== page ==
Salting instead of brining

Discussion in 'Poultry' started by bigjim, Nov 21, 2011.

  1. bigjim

    bigjim Newbie

    Hello, Just wondering if anyone here has tried the salting method on a turkey rather than brining.

    Wondering if it is just as juicy as the brining method, at least I wouldn't have to have a 5 gallon bucket in my fridge for 2 days.

    Last edited: Nov 21, 2011
  2. raptor700

    raptor700 Master of the Pit OTBS Member

    I haven't tried that method.

    It's almost impossible to find a (non-enhanced) turkey around here.
  3. bigjim

    bigjim Newbie

    I picked one up from Whole Foods, at least I don't think it is enhanced.
  4. chef jimmyj

    chef jimmyj Smoking Guru Staff Member Moderator Group Lead OTBS Member

    I have been researching this for an hour...I can't find any information that Salting provides any of the Benefits of Brining...Salting and Rinsing is done during the Koshering Process but this only seem to be used to remove any trace of Blood...There is a significant pitfall regarding the Saltiness of the meat from the high rate of Sodium diffusion...I'll stick with Brining...Thanks for the post...JJ
  5. fpnmf

    fpnmf Smoking Guru OTBS Member

    I got one at Winne Dixie, it is a store brand.

    I had a Krispy Kreme desire Sat and saw fresh no additives turkeys at Publix at the beach.

  6. bmudd14474

    bmudd14474 Smoking Guru Staff Member Administrator Group Lead OTBS Member SMF Premier Member

    The salt causes the water in the brine to be retained in the muscle of the meat. This being said if you just put salt on it then there no water for the muscle to absorb and may cause it to loose some moisture.
    Last edited: Nov 21, 2011
  7. bigjim

    bigjim Newbie

    Guess i would be better off with brining and looking for a cheap bird to test the salting method on.

  8. bmudd14474

    bmudd14474 Smoking Guru Staff Member Administrator Group Lead OTBS Member SMF Premier Member

    sounds like a good plan
  9. roller

    roller Smoking Guru SMF Premier Member

    Alton Brown had a piece about doing it the other night on Foodnetwork. He called it Dry Brining. He also told the recipe amounts. There maybe something about it on   .
  10. venture

    venture Smoking Guru OTBS Member

    I have heard of that, but more for beef than poultry.

    I see them as totally different concepts as opposed to being an optional way of doing the same thing.  They will not achieve the same purpose because we are not talking about curing.

    In curing, there are pickles or curing brines, and there is a dry cure.  What you describe is not what is going on in the curing process.

    I would try it, let us know what you think, and post up some pics?

    Good luck and good smoking.
  11. ecto1

    ecto1 Master of the Pit Group Lead OTBS Member

    This sounds like my mother in laws recipies cover everything in way too much salt and cook.  [​IMG]
  12. smokinal

    smokinal Smoking Guru Staff Member Moderator OTBS Member ★ Lifetime Premier ★

    I think Brian hit the nail on the head here! The salt will pull water out of the bird, drying it out. Brining does the opposite, putting moisture in the bird along with any flavors in the brine.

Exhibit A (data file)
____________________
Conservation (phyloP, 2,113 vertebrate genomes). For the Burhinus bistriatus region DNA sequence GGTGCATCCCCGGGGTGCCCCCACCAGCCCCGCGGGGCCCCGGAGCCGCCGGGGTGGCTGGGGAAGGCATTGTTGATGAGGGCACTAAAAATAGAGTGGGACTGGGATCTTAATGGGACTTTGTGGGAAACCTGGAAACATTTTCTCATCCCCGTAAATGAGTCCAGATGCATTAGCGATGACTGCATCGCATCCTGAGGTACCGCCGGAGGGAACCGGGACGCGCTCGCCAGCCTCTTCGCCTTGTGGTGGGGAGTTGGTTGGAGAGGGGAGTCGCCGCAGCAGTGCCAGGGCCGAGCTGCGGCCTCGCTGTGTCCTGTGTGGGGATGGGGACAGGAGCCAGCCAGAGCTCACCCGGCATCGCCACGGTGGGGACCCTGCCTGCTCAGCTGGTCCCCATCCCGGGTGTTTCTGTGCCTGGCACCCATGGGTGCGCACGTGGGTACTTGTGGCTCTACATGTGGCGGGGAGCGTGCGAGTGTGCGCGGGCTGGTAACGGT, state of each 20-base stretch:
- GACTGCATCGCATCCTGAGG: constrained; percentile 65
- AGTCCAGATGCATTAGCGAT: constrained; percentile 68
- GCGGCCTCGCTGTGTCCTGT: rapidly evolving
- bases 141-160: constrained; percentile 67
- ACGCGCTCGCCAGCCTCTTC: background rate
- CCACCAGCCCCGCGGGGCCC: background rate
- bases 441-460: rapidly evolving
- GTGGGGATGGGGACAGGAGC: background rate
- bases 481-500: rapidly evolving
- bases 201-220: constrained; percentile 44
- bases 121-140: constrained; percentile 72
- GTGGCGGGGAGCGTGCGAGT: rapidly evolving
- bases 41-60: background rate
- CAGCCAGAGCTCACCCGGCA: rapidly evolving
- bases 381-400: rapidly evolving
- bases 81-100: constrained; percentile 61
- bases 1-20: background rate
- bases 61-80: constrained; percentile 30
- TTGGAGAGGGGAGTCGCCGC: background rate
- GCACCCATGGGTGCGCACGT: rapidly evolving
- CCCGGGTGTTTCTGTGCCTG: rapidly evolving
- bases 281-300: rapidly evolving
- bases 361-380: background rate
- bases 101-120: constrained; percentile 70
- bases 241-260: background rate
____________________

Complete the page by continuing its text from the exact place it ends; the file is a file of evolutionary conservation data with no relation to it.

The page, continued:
13. jak757

    jak757 Smoking Fanatic Group Lead

    I read about this a couple of year ago -- it was referred to as "dry brined."  I have done this to my Thanksgiving turkey the last two years.  Turned out great each time.  I have been using local, natural  raised turkey, not the injected kind form the grocery store.  Family has loved it.  Not salty at all.

    I'll dry brine my turkey tonight after I pick it up from the farm.

    Links below have some information on the technique.
  14. bigjim

    bigjim Newbie

    Thanks for all the replies...I am leaning toward the regular brining i am familiar with, rather than waste a $30 bird on something that may not turn out, especially for thanksgiving dinner.

    Thanks again
  15. chef jimmyj

    chef jimmyj Smoking Guru Staff Member Moderator Group Lead OTBS Member

    Interesting Read....Pulls the moisture out of the Bird to make a self contained Brine...Sounds like a "got to try this sometime" way to go...Thanks John...JJ
  16. bigjim

    bigjim Newbie

    Well I went back on what I said and decided to try the Dry Brine method...This will be a second bird at dinner anyway so I figured why not take a shot.  Thanks again for the replies.  I will let you know how it turns out.
  17. hoity toit

    hoity toit Master of the Pit SMF Premier Member

    Brine it in a plastic bag and cover it with ice inside an ice chest., Turn it a few times...Keeps the 5 gallon bucket out of your frig.
  18. scubadoo97

    scubadoo97 Smoking Fanatic

    I rarely ever brine a bird of any size.  I do a salt based dry rub and let it sit in the fridge a few days.  It's important to get your fingers between the skin and flesh to make a pocket and salt the flesh under the skin as well as a liberal use of salt on the exterior of the skin.  You will get super crispy skin if you are roasting at a high heat and very juicy meat as long as you don't over cook it.  Forget about crispy skin on an MES.  Not hot enough.  Russ Parsons/food writer for the LA times did a piece last year on this technique for the turkey.  Judy Rodgers of the Zuni Cafe in SF has made Zuni chicken a household name using the same technique and roasting in their wood fired ovens.

    I just posted about brining with some new information from amazing ribs website.  Worth a looksie
  19. hemi

    hemi Smoking Fanatic

    Sounds like the concept in making Kraut..  Hemi..
  20. venture

    venture Smoking Guru OTBS Member

    I see the concept of pulling the moisture out of the bird.  With added seasonings, I see a salt marinade.  Still, the moisture has been pulled out of the bird.  Where does that leave us now?

    Good luck and good smoking.

Share This Page